Here are 5 top tips on navigating marriage in your first year as Muslim parents
5 Islamic Tips to Survive the First Year of Parenting as a Married Couple
It is safe to say that having a child significantly changes the dynamic of any of your close relationships, but most importantly – your marriage. There are far too many sleep-deprived, constantly burping, colic-y crying nights where my husband and I stared at each other thinking… How will we do this? Does this last forever? Short answer: no. But boy, those difficult seasons really do feel like forever. In fact, many state that once they become parents, they develop a whole new perspective on life, family and their outlook on the future.
Indeed, it wouldn’t be surprising that after becoming a parent you may feel like a whole new person. With the major changes a couple faces, the relationship you had prior to your child will inevitably change, grow and mature. During the early days of newborn life, it is common to forget that we are also a wife or husband as well as a mother and father – roles that are all-encompassing and time-consuming. With that said, here are 5 top tips on navigating your first year as parents – together. (Only the first year, we’re still figuring it out!).
1. Allow the adjustment period to happen
A new baby arriving in your settled and routined life is bound to ruffle some feathers. As much as it is difficult to accept, your partner (wife or husband) may still be coming to terms with the drastic emotional, mental and physical changes occurring in their life. As a new parent, I was wrong to assume a child would neatly fit into my squeaky clean house, would eventually sleep throughout the night (so I can have evenings with my husband back) and it’ll all be dandy. I’m not here saying it’s all hard.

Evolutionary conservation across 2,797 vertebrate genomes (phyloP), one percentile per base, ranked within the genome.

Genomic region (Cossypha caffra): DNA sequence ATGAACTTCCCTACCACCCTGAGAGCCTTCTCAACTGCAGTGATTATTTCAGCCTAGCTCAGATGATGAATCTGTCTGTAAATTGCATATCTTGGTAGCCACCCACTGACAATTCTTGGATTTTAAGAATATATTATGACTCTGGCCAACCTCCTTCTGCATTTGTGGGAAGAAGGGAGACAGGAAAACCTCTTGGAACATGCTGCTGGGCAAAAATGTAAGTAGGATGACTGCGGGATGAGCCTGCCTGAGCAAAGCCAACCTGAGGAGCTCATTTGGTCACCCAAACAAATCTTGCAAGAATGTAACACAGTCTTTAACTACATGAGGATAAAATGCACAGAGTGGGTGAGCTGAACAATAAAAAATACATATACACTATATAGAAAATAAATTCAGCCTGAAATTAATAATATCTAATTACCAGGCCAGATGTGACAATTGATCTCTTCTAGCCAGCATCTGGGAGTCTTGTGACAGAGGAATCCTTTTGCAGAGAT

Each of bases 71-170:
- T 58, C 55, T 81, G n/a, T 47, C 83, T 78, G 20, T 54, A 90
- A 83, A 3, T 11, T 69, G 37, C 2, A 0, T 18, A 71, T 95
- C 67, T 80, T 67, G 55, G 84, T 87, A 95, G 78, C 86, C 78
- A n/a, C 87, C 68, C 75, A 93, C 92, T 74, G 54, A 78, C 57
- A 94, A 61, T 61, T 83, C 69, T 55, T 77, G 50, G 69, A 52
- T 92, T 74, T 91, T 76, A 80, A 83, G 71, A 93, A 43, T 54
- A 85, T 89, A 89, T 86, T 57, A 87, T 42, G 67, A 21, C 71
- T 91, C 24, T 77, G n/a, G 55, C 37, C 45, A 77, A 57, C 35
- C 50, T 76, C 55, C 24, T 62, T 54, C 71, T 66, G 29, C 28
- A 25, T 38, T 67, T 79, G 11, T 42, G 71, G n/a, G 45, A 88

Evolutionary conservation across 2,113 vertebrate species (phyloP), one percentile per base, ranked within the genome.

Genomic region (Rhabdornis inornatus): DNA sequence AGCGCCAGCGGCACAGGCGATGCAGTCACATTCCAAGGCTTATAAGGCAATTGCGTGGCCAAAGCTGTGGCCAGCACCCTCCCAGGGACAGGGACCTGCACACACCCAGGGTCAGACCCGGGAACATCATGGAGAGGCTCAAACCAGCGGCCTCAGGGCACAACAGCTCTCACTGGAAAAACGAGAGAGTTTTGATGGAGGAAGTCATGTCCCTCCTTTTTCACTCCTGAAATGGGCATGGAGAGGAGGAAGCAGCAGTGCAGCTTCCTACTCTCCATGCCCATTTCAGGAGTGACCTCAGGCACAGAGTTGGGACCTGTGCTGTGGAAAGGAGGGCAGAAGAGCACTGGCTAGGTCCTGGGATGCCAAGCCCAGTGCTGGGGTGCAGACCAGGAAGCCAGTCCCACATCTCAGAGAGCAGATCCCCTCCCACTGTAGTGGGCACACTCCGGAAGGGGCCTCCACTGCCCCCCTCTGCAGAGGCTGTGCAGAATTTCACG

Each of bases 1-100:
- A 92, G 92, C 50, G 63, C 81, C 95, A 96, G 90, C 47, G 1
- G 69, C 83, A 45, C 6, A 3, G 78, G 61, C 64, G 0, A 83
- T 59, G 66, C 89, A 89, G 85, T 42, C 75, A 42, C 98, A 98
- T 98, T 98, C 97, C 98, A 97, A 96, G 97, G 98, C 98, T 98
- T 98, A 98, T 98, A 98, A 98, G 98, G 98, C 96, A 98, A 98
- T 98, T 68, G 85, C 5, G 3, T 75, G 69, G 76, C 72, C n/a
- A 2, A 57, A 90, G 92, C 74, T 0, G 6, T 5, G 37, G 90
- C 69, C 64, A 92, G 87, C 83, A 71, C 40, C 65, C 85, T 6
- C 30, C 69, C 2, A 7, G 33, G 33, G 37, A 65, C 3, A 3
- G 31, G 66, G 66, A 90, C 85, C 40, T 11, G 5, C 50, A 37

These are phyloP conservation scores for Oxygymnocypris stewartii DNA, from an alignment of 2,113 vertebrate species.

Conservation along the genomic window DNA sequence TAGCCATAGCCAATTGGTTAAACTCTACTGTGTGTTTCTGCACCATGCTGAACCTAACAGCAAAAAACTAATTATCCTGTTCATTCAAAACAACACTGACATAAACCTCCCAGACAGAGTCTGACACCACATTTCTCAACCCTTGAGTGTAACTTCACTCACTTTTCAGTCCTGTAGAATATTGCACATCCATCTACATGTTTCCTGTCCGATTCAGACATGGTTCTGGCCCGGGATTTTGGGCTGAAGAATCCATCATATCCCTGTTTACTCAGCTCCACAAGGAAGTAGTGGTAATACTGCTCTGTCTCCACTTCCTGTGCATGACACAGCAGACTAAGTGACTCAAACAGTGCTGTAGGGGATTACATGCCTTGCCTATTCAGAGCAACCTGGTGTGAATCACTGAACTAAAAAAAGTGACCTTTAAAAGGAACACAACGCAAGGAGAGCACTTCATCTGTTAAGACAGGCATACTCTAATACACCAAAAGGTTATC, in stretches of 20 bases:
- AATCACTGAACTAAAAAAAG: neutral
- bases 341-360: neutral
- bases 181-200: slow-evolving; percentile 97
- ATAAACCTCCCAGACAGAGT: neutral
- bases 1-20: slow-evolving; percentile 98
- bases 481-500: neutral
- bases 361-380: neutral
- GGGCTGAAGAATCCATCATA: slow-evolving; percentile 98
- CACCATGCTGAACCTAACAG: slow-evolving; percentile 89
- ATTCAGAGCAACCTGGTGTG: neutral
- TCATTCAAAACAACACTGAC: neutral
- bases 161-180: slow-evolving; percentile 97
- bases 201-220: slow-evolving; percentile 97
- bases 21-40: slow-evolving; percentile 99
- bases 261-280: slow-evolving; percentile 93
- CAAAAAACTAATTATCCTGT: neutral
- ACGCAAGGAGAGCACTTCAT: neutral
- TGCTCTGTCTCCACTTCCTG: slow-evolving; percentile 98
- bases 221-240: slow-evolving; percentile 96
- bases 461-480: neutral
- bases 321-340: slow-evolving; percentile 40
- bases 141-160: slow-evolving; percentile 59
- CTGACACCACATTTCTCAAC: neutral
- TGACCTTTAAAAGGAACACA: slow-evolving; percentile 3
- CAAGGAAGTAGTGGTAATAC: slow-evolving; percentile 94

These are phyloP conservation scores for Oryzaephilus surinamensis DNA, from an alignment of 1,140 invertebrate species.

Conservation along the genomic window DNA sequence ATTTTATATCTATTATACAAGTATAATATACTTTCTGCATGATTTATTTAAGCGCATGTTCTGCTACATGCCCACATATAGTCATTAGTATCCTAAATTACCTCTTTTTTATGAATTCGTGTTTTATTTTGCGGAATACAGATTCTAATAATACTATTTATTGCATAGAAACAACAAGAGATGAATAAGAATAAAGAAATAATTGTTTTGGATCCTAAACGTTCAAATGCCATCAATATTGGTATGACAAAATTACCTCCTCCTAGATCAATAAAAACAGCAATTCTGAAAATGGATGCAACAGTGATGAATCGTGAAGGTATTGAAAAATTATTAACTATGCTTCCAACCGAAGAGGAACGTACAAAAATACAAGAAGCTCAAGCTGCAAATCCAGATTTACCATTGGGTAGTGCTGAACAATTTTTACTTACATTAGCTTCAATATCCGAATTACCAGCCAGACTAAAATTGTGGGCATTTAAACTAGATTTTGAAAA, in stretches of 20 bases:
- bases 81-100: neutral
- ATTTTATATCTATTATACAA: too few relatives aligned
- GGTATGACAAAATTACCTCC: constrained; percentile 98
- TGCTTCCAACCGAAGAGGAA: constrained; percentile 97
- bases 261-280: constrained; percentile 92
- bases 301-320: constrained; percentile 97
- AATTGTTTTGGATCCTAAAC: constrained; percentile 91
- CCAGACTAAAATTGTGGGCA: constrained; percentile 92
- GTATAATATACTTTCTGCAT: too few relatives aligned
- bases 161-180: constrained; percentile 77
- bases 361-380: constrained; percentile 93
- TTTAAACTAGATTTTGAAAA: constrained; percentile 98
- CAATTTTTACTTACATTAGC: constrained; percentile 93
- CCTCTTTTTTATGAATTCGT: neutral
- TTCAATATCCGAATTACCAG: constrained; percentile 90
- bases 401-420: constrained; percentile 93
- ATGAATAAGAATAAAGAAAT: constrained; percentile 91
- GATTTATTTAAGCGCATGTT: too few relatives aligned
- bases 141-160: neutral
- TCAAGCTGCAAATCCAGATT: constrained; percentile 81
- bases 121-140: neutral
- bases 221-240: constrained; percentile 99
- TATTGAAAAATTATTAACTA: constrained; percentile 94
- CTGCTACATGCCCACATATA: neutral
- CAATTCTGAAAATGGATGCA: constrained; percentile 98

Parenting is a wonderful gift of life, no joy can compare. But there is an adjustment period and only you’ll know when it’s over, as you will finally feel settled into your new role as a parent. There is no timeline, so take it easy. With good clear and concise communication, you and your partner will be working as a team navigating this newfound life together, Inshallah.
2. Listen to understand, not respond
A light bulb moment is when you and your spouse learn to actually hear what each other are saying. Parenting will bring up debates and discussions, and no doubt you will have opinions on what you feel is right for your child. However, instead of shutting down any opinion that doesn’t align with yours – work together and be there for one another. Sometimes it’s difficult to understand each other’s context. Try have set listening time, a timer of 5 minutes where each person can speak about what is on their mind and how they are currently feeling.
Allow and accept any emotions that come forth. Sometimes solutions or long-winded discussions are not needed about formula or breastfeeding, or to sleep train or not to sleep train – but merely feelings and apprehensive emotions to be listened to heard and accepted are sometimes enough.
3. Understand the new station of one another – you are both equal on this journey.
During the pregnancy of the mother and birth of a new child, a great deal of attention, care and worry is taken over the woman (and rightly so, it’s hard being pregnant, let alone giving birth!). But in the midst of it all, the fathers seem to be a disappearing shadow, lurking behind a sink of full dishes, driving in the middle of the night to buy Infacol and endlessly burping a child who just. Will. not. Burp. Indeed, Islam teaches us that the rank of the father is like no other. Imam Ali Ibn Musa Al-Ridha’ (a.s.) states: